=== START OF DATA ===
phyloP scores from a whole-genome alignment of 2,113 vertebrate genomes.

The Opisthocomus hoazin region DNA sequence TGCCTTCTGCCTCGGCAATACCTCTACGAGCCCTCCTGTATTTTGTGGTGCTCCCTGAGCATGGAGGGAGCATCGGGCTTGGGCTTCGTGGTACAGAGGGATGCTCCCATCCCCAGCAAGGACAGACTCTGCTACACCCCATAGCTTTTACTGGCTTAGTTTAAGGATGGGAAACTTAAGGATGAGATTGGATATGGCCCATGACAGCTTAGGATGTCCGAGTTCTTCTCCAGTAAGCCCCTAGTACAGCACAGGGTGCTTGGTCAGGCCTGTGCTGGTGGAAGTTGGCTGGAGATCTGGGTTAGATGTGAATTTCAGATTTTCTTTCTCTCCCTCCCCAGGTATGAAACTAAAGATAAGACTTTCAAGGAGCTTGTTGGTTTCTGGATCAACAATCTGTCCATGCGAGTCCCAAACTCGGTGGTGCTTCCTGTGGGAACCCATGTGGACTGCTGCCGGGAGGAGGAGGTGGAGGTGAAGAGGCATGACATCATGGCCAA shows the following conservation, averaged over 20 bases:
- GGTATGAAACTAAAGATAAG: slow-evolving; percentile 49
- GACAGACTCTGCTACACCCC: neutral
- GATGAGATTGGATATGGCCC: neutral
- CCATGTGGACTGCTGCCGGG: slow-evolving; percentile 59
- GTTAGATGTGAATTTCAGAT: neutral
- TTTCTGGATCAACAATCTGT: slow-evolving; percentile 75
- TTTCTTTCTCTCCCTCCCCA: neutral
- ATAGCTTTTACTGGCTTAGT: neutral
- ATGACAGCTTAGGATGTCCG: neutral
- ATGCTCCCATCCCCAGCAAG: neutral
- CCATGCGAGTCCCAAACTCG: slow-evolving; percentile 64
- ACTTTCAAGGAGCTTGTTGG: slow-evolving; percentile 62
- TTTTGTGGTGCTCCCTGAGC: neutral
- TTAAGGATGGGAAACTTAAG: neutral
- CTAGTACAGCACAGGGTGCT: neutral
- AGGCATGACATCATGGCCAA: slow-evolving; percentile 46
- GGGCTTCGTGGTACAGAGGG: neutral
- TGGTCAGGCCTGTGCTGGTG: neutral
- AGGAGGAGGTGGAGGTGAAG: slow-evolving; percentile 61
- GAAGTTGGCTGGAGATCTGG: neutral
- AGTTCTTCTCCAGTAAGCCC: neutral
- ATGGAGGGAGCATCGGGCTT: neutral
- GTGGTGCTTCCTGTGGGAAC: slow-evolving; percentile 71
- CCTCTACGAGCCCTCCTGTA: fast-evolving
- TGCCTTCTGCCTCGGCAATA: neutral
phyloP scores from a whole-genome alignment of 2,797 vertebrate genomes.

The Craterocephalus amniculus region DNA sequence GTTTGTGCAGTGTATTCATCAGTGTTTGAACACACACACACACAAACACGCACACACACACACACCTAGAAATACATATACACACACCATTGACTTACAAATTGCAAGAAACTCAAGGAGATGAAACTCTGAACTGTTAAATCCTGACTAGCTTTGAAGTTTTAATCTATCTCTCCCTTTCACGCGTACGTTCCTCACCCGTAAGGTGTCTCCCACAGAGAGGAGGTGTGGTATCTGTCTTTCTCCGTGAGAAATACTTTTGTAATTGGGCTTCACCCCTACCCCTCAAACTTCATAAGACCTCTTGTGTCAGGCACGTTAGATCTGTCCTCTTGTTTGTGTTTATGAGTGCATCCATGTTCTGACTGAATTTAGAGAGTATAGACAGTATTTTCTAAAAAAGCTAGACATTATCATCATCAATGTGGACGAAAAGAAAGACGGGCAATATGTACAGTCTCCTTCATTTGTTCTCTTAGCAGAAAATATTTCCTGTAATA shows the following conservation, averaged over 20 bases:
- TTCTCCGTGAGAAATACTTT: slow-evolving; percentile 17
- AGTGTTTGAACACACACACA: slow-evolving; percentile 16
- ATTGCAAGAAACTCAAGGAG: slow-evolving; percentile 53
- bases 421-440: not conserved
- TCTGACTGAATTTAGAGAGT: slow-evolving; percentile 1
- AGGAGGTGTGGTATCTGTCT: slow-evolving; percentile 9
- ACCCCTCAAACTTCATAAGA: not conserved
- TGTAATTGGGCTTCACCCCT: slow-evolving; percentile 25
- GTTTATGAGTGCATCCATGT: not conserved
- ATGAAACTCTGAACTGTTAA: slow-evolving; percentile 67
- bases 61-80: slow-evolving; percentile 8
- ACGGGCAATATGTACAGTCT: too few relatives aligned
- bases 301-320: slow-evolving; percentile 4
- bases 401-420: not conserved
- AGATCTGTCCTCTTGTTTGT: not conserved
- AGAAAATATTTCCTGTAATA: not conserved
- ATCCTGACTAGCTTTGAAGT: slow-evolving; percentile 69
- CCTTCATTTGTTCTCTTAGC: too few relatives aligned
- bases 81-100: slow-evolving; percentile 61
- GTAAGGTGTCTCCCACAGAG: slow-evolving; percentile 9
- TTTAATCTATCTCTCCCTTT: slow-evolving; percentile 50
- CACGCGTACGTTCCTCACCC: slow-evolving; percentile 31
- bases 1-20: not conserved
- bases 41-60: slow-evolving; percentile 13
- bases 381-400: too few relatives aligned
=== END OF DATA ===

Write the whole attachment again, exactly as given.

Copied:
phyloP scores from a whole-genome alignment of 2,113 vertebrate genomes.

The Opisthocomus hoazin region DNA sequence TGCCTTCTGCCTCGGCAATACCTCTACGAGCCCTCCTGTATTTTGTGGTGCTCCCTGAGCATGGAGGGAGCATCGGGCTTGGGCTTCGTGGTACAGAGGGATGCTCCCATCCCCAGCAAGGACAGACTCTGCTACACCCCATAGCTTTTACTGGCTTAGTTTAAGGATGGGAAACTTAAGGATGAGATTGGATATGGCCCATGACAGCTTAGGATGTCCGAGTTCTTCTCCAGTAAGCCCCTAGTACAGCACAGGGTGCTTGGTCAGGCCTGTGCTGGTGGAAGTTGGCTGGAGATCTGGGTTAGATGTGAATTTCAGATTTTCTTTCTCTCCCTCCCCAGGTATGAAACTAAAGATAAGACTTTCAAGGAGCTTGTTGGTTTCTGGATCAACAATCTGTCCATGCGAGTCCCAAACTCGGTGGTGCTTCCTGTGGGAACCCATGTGGACTGCTGCCGGGAGGAGGAGGTGGAGGTGAAGAGGCATGACATCATGGCCAA shows the following conservation, averaged over 20 bases:
- GGTATGAAACTAAAGATAAG: slow-evolving; percentile 49
- GACAGACTCTGCTACACCCC: neutral
- GATGAGATTGGATATGGCCC: neutral
- CCATGTGGACTGCTGCCGGG: slow-evolving; percentile 59
- GTTAGATGTGAATTTCAGAT: neutral
- TTTCTGGATCAACAATCTGT: slow-evolving; percentile 75
- TTTCTTTCTCTCCCTCCCCA: neutral
- ATAGCTTTTACTGGCTTAGT: neutral
- ATGACAGCTTAGGATGTCCG: neutral
- ATGCTCCCATCCCCAGCAAG: neutral
- CCATGCGAGTCCCAAACTCG: slow-evolving; percentile 64
- ACTTTCAAGGAGCTTGTTGG: slow-evolving; percentile 62
- TTTTGTGGTGCTCCCTGAGC: neutral
- TTAAGGATGGGAAACTTAAG: neutral
- CTAGTACAGCACAGGGTGCT: neutral
- AGGCATGACATCATGGCCAA: slow-evolving; percentile 46
- GGGCTTCGTGGTACAGAGGG: neutral
- TGGTCAGGCCTGTGCTGGTG: neutral
- AGGAGGAGGTGGAGGTGAAG: slow-evolving; percentile 61
- GAAGTTGGCTGGAGATCTGG: neutral
- AGTTCTTCTCCAGTAAGCCC: neutral
- ATGGAGGGAGCATCGGGCTT: neutral
- GTGGTGCTTCCTGTGGGAAC: slow-evolving; percentile 71
- CCTCTACGAGCCCTCCTGTA: fast-evolving
- TGCCTTCTGCCTCGGCAATA: neutral
phyloP scores from a whole-genome alignment of 2,797 vertebrate genomes.

The Craterocephalus amniculus region DNA sequence GTTTGTGCAGTGTATTCATCAGTGTTTGAACACACACACACACAAACACGCACACACACACACACCTAGAAATACATATACACACACCATTGACTTACAAATTGCAAGAAACTCAAGGAGATGAAACTCTGAACTGTTAAATCCTGACTAGCTTTGAAGTTTTAATCTATCTCTCCCTTTCACGCGTACGTTCCTCACCCGTAAGGTGTCTCCCACAGAGAGGAGGTGTGGTATCTGTCTTTCTCCGTGAGAAATACTTTTGTAATTGGGCTTCACCCCTACCCCTCAAACTTCATAAGACCTCTTGTGTCAGGCACGTTAGATCTGTCCTCTTGTTTGTGTTTATGAGTGCATCCATGTTCTGACTGAATTTAGAGAGTATAGACAGTATTTTCTAAAAAAGCTAGACATTATCATCATCAATGTGGACGAAAAGAAAGACGGGCAATATGTACAGTCTCCTTCATTTGTTCTCTTAGCAGAAAATATTTCCTGTAATA shows the following conservation, averaged over 20 bases:
- TTCTCCGTGAGAAATACTTT: slow-evolving; percentile 17
- AGTGTTTGAACACACACACA: slow-evolving; percentile 16
- ATTGCAAGAAACTCAAGGAG: slow-evolving; percentile 53
- bases 421-440: not conserved
- TCTGACTGAATTTAGAGAGT: slow-evolving; percentile 1
- AGGAGGTGTGGTATCTGTCT: slow-evolving; percentile 9
- ACCCCTCAAACTTCATAAGA: not conserved
- TGTAATTGGGCTTCACCCCT: slow-evolving; percentile 25
- GTTTATGAGTGCATCCATGT: not conserved
- ATGAAACTCTGAACTGTTAA: slow-evolving; percentile 67
- bases 61-80: slow-evolving; percentile 8
- ACGGGCAATATGTACAGTCT: too few relatives aligned
- bases 301-320: slow-evolving; percentile 4
- bases 401-420: not conserved
- AGATCTGTCCTCTTGTTTGT: not conserved
- AGAAAATATTTCCTGTAATA: not conserved
- ATCCTGACTAGCTTTGAAGT: slow-evolving; percentile 69
- CCTTCATTTGTTCTCTTAGC: too few relatives aligned
- bases 81-100: slow-evolving; percentile 61
- GTAAGGTGTCTCCCACAGAG: slow-evolving; percentile 9
- TTTAATCTATCTCTCCCTTT: slow-evolving; percentile 50
- CACGCGTACGTTCCTCACCC: slow-evolving; percentile 31
- bases 1-20: not conserved
- bases 41-60: slow-evolving; percentile 13
- bases 381-400: too few relatives aligned